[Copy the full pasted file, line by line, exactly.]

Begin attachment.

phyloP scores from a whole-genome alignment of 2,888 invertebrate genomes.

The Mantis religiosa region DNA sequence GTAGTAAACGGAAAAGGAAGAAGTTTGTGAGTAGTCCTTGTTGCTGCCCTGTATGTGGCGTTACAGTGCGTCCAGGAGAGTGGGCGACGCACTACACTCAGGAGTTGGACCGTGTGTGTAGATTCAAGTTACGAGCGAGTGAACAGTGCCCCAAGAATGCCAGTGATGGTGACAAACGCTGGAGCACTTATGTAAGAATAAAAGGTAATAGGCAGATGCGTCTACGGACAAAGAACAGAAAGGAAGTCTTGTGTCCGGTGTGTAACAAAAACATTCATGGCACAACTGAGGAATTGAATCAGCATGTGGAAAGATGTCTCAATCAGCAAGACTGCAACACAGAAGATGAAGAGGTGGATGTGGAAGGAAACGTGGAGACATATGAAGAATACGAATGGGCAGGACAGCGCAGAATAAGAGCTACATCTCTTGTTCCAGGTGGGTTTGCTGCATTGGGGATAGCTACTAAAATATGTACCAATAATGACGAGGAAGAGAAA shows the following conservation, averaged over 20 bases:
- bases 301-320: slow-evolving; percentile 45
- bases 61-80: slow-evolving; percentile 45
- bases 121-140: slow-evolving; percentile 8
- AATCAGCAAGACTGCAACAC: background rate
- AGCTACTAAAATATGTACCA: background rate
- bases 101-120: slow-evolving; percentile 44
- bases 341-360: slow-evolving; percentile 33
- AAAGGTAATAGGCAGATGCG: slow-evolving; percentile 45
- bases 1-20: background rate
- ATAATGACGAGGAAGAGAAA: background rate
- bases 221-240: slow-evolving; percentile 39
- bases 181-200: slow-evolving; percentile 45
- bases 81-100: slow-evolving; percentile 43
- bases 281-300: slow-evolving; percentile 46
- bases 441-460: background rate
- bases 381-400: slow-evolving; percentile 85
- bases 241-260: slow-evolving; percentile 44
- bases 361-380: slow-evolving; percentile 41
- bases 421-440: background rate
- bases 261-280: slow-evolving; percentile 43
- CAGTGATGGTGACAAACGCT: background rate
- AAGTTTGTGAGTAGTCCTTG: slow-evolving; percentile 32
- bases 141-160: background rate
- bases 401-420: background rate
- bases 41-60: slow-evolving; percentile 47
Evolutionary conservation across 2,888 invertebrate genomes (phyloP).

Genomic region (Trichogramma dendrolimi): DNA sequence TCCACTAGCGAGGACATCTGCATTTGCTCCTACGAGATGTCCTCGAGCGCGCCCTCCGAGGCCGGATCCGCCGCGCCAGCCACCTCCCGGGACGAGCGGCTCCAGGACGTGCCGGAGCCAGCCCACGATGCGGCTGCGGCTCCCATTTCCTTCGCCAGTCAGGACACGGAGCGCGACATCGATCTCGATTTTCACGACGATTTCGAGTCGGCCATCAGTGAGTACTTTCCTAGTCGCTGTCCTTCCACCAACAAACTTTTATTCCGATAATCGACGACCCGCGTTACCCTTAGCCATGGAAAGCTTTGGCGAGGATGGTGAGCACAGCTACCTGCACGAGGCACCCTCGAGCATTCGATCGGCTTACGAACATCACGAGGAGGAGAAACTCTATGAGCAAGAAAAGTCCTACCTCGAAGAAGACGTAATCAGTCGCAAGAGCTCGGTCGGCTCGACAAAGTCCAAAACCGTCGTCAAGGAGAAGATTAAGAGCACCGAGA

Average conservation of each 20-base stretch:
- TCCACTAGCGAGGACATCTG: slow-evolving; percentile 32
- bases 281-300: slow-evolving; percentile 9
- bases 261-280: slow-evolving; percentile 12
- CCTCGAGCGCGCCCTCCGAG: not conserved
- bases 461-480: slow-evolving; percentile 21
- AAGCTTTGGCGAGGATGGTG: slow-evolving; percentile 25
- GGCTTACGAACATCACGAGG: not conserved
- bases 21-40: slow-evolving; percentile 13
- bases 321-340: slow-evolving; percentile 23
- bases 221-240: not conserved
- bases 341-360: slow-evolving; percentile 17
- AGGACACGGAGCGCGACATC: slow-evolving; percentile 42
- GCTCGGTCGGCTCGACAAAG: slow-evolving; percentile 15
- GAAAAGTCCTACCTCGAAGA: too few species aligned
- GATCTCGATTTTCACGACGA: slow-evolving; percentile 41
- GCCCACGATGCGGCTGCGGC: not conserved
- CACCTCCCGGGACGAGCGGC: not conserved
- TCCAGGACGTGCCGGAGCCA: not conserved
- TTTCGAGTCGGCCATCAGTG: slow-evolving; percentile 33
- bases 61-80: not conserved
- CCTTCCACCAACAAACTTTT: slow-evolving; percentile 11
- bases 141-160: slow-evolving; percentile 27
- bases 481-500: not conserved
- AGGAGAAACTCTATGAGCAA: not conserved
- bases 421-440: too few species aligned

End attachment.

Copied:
phyloP scores from a whole-genome alignment of 2,888 invertebrate genomes.

The Mantis religiosa region DNA sequence GTAGTAAACGGAAAAGGAAGAAGTTTGTGAGTAGTCCTTGTTGCTGCCCTGTATGTGGCGTTACAGTGCGTCCAGGAGAGTGGGCGACGCACTACACTCAGGAGTTGGACCGTGTGTGTAGATTCAAGTTACGAGCGAGTGAACAGTGCCCCAAGAATGCCAGTGATGGTGACAAACGCTGGAGCACTTATGTAAGAATAAAAGGTAATAGGCAGATGCGTCTACGGACAAAGAACAGAAAGGAAGTCTTGTGTCCGGTGTGTAACAAAAACATTCATGGCACAACTGAGGAATTGAATCAGCATGTGGAAAGATGTCTCAATCAGCAAGACTGCAACACAGAAGATGAAGAGGTGGATGTGGAAGGAAACGTGGAGACATATGAAGAATACGAATGGGCAGGACAGCGCAGAATAAGAGCTACATCTCTTGTTCCAGGTGGGTTTGCTGCATTGGGGATAGCTACTAAAATATGTACCAATAATGACGAGGAAGAGAAA shows the following conservation, averaged over 20 bases:
- bases 301-320: slow-evolving; percentile 45
- bases 61-80: slow-evolving; percentile 45
- bases 121-140: slow-evolving; percentile 8
- AATCAGCAAGACTGCAACAC: background rate
- AGCTACTAAAATATGTACCA: background rate
- bases 101-120: slow-evolving; percentile 44
- bases 341-360: slow-evolving; percentile 33
- AAAGGTAATAGGCAGATGCG: slow-evolving; percentile 45
- bases 1-20: background rate
- ATAATGACGAGGAAGAGAAA: background rate
- bases 221-240: slow-evolving; percentile 39
- bases 181-200: slow-evolving; percentile 45
- bases 81-100: slow-evolving; percentile 43
- bases 281-300: slow-evolving; percentile 46
- bases 441-460: background rate
- bases 381-400: slow-evolving; percentile 85
- bases 241-260: slow-evolving; percentile 44
- bases 361-380: slow-evolving; percentile 41
- bases 421-440: background rate
- bases 261-280: slow-evolving; percentile 43
- CAGTGATGGTGACAAACGCT: background rate
- AAGTTTGTGAGTAGTCCTTG: slow-evolving; percentile 32
- bases 141-160: background rate
- bases 401-420: background rate
- bases 41-60: slow-evolving; percentile 47
Evolutionary conservation across 2,888 invertebrate genomes (phyloP).

Genomic region (Trichogramma dendrolimi): DNA sequence TCCACTAGCGAGGACATCTGCATTTGCTCCTACGAGATGTCCTCGAGCGCGCCCTCCGAGGCCGGATCCGCCGCGCCAGCCACCTCCCGGGACGAGCGGCTCCAGGACGTGCCGGAGCCAGCCCACGATGCGGCTGCGGCTCCCATTTCCTTCGCCAGTCAGGACACGGAGCGCGACATCGATCTCGATTTTCACGACGATTTCGAGTCGGCCATCAGTGAGTACTTTCCTAGTCGCTGTCCTTCCACCAACAAACTTTTATTCCGATAATCGACGACCCGCGTTACCCTTAGCCATGGAAAGCTTTGGCGAGGATGGTGAGCACAGCTACCTGCACGAGGCACCCTCGAGCATTCGATCGGCTTACGAACATCACGAGGAGGAGAAACTCTATGAGCAAGAAAAGTCCTACCTCGAAGAAGACGTAATCAGTCGCAAGAGCTCGGTCGGCTCGACAAAGTCCAAAACCGTCGTCAAGGAGAAGATTAAGAGCACCGAGA

Average conservation of each 20-base stretch:
- TCCACTAGCGAGGACATCTG: slow-evolving; percentile 32
- bases 281-300: slow-evolving; percentile 9
- bases 261-280: slow-evolving; percentile 12
- CCTCGAGCGCGCCCTCCGAG: not conserved
- bases 461-480: slow-evolving; percentile 21
- AAGCTTTGGCGAGGATGGTG: slow-evolving; percentile 25
- GGCTTACGAACATCACGAGG: not conserved
- bases 21-40: slow-evolving; percentile 13
- bases 321-340: slow-evolving; percentile 23
- bases 221-240: not conserved
- bases 341-360: slow-evolving; percentile 17
- AGGACACGGAGCGCGACATC: slow-evolving; percentile 42
- GCTCGGTCGGCTCGACAAAG: slow-evolving; percentile 15
- GAAAAGTCCTACCTCGAAGA: too few species aligned
- GATCTCGATTTTCACGACGA: slow-evolving; percentile 41
- GCCCACGATGCGGCTGCGGC: not conserved
- CACCTCCCGGGACGAGCGGC: not conserved
- TCCAGGACGTGCCGGAGCCA: not conserved
- TTTCGAGTCGGCCATCAGTG: slow-evolving; percentile 33
- bases 61-80: not conserved
- CCTTCCACCAACAAACTTTT: slow-evolving; percentile 11
- bases 141-160: slow-evolving; percentile 27
- bases 481-500: not conserved
- AGGAGAAACTCTATGAGCAA: not conserved
- bases 421-440: too few species aligned